Lieutenant Colonel Robert W. Schaefer, U.S. Army Special Forces (Green Beret) and Eurasian Foreign Area Officer, offers a comprehensive and detailed analysis of the situation in the North Caucasus in his book The Insurgency in Chechnya and the North Caucasus: From Gazavat to Jihad. Though this book was published three years ago, the recent Boston Marathon Bombing in the U.S. by Chechen extremists makes a review of the book, and its subject matter, timely. In reviewing the book, I gained useful insight into the politics, and sources of instability, in the North Caucasus region, and was able to clarify the role of Islam in Chechnya. Schaefer tackles the definition of insurgency, differentiating it from terrorism, gives a comprehensive history of the region, focusing on the past 300 years, and brings the reader up to date by covering the Chechen-Russian wars in the 1990s, and the aftermath, in detail. In so doing, the reader receives a rare glimpse into the region’s political tensions, as well as a forecast for the future.
The 2008 Memorandum of Agreement on Ancestral Domain (MOA-AD) was meant to solve the seemingly intractable and bloody conflict raging, for decades, between the Philippine government and the Moro Islamic Liberation Front (MILF). It was meant to give the disenfranchised and marginalized Muslim minority of the southern Philippines a homeland, self-rule and near-equal status with the Philippine central government after centuries of bloodshed. Instead of bringing the conflict, which reflects a centuries-old stuggle, to an almost clinically clean end, the collapse of the MOA-AD in the summer and fall of 2008 revealed the deep fissures at the heart of the conflict and laid bare the government’s inability and unwillingness to push through a potentially momentous peace deal.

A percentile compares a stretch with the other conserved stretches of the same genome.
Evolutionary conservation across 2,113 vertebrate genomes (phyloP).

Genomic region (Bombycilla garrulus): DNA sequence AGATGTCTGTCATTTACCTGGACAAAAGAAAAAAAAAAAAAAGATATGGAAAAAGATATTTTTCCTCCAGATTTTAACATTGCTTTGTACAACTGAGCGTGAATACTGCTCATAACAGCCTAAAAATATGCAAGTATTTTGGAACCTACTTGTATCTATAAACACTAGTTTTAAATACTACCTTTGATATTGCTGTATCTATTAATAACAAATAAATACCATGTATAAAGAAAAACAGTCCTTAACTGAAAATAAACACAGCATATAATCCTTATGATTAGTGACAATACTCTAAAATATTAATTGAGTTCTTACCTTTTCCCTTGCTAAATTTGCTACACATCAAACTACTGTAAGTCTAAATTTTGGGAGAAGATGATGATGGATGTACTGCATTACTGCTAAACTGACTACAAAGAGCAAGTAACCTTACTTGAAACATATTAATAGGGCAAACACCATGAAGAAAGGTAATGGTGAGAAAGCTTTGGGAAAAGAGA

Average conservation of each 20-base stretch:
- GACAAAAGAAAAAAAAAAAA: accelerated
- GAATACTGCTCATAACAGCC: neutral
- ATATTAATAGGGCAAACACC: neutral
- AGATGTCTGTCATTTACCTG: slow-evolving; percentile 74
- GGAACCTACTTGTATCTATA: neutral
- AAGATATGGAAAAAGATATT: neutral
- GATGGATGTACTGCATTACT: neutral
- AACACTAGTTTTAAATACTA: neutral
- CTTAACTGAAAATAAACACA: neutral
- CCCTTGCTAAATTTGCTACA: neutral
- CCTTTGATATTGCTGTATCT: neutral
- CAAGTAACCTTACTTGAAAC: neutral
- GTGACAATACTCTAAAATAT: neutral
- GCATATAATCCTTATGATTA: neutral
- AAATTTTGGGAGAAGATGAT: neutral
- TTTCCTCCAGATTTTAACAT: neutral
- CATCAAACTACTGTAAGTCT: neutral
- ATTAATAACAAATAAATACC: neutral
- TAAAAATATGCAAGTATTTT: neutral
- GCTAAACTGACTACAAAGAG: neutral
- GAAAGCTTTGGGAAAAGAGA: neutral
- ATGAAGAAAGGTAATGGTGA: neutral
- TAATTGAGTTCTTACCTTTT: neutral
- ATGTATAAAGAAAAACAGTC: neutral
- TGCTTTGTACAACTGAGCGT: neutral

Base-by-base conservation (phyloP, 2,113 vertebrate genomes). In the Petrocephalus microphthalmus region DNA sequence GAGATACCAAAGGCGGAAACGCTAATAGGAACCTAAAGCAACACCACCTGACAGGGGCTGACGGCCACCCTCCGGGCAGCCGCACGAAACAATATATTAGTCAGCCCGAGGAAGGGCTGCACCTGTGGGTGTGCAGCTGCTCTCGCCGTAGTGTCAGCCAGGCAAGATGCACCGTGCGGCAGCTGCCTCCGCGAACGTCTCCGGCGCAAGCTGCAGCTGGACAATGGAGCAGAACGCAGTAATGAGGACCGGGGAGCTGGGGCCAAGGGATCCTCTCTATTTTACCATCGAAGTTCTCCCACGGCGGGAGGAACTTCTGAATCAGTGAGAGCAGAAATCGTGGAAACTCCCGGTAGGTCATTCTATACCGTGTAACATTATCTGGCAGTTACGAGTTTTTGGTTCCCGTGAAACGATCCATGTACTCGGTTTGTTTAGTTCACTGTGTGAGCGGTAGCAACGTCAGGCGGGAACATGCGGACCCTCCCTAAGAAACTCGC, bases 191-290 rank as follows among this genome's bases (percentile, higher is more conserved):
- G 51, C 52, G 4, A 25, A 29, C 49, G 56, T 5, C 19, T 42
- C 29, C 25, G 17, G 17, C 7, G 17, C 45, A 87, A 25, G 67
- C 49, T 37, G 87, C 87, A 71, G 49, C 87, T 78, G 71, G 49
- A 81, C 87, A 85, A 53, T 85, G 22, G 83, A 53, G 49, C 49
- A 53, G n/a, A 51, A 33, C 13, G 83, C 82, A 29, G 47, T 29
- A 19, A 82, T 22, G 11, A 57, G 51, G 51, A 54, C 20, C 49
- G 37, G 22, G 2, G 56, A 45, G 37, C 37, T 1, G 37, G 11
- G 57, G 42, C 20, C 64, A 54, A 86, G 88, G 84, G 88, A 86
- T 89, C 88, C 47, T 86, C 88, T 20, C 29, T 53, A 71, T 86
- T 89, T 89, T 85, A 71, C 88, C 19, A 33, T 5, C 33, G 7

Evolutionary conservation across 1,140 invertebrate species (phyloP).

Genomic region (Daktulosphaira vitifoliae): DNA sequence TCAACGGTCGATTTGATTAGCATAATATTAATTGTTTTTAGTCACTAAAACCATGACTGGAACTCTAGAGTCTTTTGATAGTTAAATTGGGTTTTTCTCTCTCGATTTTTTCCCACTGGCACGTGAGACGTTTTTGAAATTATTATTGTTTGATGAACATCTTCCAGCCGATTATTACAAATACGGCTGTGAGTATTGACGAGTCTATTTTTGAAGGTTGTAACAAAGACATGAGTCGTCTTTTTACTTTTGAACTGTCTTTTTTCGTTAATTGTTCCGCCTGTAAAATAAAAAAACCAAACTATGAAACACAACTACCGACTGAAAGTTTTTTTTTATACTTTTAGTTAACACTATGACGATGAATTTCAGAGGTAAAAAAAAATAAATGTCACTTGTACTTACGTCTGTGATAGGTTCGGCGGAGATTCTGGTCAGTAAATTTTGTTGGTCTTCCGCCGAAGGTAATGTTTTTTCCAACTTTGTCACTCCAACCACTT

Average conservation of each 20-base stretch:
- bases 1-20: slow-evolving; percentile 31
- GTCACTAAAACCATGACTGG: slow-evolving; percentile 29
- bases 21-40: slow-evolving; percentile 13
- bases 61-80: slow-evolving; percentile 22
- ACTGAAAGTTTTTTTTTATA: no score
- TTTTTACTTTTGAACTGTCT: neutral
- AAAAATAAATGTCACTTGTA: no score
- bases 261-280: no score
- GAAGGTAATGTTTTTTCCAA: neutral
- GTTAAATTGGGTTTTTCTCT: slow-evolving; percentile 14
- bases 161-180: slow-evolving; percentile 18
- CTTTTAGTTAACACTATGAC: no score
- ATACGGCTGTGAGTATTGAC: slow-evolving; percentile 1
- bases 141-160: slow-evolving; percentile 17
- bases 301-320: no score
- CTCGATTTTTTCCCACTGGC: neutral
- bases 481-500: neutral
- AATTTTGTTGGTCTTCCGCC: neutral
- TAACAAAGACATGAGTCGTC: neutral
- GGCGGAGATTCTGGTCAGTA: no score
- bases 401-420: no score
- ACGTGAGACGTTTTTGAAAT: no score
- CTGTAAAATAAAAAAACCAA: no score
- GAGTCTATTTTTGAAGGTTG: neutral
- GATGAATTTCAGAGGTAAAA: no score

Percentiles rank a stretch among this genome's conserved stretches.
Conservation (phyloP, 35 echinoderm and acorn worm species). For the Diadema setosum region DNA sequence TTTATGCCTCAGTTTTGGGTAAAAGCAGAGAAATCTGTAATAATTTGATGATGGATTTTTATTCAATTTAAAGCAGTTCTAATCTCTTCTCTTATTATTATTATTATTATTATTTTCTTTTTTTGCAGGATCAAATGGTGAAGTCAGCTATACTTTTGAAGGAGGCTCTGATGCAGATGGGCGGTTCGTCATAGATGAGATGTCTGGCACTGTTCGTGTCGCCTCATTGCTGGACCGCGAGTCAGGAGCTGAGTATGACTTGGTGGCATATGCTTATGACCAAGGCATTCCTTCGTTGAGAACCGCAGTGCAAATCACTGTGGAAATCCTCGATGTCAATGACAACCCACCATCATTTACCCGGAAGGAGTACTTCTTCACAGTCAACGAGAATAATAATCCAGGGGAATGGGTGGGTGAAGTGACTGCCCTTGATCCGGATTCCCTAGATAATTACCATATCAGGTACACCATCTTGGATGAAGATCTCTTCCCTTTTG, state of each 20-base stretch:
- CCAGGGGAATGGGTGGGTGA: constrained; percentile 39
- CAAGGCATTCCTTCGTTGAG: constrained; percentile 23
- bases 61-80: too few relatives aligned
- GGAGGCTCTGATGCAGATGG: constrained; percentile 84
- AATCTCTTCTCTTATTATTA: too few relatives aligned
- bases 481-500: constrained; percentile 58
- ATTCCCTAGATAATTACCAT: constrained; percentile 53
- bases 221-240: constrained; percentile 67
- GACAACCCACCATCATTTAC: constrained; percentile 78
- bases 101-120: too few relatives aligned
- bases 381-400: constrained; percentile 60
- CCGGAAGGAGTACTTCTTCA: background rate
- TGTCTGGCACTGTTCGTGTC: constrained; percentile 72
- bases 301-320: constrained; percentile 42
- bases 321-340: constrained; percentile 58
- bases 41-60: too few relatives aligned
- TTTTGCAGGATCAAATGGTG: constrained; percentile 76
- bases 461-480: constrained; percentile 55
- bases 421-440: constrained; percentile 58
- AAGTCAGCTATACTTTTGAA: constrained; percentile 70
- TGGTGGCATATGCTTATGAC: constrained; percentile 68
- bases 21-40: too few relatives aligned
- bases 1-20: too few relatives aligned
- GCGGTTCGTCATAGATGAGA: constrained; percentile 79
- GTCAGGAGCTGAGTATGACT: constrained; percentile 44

The Memorandum of Agreement had, almost overnight revealed itself as little more than a fractured ‘Memorandum of Disagreement’ devoid of real political backing or popular support.